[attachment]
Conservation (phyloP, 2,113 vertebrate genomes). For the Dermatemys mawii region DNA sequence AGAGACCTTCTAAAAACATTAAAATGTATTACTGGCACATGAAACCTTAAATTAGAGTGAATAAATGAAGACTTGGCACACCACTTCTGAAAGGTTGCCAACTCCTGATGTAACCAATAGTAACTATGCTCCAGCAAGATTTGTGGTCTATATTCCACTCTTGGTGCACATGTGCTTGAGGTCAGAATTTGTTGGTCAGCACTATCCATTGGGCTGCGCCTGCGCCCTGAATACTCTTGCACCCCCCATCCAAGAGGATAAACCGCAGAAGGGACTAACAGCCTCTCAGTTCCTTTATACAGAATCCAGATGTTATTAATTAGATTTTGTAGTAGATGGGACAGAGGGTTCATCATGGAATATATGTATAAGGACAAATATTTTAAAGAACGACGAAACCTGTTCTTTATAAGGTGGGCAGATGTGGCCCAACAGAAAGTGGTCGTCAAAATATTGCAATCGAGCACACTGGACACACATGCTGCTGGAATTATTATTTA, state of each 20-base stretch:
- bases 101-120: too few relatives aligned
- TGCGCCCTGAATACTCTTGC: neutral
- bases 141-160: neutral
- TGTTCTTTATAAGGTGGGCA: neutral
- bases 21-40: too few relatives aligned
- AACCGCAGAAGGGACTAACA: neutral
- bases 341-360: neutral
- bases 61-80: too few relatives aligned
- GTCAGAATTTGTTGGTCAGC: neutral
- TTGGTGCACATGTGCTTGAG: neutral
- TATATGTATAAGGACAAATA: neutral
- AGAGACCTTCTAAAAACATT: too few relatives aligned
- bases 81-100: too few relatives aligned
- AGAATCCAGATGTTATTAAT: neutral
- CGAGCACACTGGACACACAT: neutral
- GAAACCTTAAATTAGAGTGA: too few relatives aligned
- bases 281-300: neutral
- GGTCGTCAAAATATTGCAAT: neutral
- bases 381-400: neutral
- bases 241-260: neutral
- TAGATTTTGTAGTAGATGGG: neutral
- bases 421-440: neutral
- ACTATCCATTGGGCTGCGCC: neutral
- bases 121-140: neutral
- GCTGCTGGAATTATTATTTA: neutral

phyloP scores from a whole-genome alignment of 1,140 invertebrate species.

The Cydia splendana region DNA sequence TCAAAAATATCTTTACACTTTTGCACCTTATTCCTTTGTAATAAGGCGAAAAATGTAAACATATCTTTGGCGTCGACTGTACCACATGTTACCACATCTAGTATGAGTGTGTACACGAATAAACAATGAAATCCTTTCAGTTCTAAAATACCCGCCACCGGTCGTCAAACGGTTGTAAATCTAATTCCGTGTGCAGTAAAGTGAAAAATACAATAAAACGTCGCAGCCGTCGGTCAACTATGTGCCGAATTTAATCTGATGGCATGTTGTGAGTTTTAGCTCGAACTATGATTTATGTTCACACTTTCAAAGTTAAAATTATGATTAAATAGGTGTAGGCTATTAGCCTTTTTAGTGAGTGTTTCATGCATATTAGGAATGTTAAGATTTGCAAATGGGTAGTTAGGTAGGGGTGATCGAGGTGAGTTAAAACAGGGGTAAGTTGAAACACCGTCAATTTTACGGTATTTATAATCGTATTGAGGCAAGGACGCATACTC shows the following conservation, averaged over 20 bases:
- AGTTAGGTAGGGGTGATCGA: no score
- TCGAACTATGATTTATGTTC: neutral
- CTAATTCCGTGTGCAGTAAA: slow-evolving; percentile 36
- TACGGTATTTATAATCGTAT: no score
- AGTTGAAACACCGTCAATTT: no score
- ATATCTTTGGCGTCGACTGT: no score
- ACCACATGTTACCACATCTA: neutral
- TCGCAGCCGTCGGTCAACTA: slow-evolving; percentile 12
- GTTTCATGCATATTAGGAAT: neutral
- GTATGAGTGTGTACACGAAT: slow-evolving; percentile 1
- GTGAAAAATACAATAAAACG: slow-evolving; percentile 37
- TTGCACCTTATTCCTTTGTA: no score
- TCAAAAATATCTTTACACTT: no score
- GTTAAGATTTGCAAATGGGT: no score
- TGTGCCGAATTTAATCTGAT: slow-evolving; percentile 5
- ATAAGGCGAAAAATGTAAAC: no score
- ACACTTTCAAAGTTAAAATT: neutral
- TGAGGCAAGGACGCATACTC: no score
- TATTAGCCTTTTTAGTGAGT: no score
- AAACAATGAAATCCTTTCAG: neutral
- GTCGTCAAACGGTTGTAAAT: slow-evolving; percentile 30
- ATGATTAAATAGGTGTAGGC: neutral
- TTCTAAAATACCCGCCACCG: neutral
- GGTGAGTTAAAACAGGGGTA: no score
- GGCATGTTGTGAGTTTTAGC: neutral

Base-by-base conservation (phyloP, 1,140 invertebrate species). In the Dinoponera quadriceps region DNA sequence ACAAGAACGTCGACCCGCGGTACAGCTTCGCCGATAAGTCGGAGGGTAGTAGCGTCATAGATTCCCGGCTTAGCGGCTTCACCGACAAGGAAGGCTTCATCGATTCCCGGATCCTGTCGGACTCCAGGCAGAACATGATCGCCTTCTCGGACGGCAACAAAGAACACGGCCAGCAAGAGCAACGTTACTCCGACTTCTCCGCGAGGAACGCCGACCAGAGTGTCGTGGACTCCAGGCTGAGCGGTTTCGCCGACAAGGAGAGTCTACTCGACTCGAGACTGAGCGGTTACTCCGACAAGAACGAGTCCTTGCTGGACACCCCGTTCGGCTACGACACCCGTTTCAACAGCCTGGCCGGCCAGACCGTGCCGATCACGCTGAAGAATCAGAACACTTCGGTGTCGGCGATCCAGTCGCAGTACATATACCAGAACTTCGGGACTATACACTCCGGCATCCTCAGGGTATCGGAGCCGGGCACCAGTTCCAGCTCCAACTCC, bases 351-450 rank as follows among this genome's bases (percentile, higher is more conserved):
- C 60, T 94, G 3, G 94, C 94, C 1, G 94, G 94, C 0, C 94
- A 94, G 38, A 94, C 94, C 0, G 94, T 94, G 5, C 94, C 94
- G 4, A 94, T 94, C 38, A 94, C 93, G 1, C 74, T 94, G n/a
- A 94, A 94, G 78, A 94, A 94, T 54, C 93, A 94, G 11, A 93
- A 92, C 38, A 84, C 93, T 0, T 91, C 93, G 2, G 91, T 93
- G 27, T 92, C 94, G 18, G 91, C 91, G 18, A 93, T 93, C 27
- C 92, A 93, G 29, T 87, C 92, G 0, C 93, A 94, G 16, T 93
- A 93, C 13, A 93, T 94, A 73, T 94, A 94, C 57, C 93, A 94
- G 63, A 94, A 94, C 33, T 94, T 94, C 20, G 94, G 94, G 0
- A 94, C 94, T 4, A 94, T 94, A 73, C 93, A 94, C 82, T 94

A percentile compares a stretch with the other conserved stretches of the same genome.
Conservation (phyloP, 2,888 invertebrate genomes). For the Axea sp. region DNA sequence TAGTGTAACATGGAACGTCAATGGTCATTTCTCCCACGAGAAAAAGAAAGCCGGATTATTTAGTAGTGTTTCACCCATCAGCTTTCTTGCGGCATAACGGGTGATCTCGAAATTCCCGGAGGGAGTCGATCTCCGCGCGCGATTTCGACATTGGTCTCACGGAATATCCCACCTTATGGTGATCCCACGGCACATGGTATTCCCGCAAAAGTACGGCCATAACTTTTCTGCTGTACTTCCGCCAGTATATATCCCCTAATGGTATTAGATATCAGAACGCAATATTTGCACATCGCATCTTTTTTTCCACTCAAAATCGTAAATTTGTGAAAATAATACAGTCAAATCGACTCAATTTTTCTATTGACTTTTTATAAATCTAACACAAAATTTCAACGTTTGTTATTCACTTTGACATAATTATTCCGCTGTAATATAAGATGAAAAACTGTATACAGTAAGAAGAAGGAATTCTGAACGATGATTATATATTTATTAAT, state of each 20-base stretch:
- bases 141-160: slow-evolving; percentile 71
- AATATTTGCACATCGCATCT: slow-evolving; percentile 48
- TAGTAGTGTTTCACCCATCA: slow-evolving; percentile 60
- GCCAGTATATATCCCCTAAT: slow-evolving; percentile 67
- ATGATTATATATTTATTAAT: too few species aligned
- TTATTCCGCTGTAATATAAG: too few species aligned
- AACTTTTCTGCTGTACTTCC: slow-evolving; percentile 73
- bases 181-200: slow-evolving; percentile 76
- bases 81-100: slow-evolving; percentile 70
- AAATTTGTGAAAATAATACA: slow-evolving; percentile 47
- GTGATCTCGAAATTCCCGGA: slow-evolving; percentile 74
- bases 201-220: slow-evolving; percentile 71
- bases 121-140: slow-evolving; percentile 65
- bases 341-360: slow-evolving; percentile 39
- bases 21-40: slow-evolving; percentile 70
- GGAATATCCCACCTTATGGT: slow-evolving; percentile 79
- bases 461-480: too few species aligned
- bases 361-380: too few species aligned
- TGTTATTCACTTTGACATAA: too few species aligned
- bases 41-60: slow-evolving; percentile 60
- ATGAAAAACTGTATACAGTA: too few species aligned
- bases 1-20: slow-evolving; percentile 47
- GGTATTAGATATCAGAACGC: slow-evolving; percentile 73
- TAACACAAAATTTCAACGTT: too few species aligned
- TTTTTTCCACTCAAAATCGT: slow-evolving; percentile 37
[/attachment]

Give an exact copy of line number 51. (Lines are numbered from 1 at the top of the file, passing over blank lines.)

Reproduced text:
- TTCTAAAATACCCGCCACCG: neutral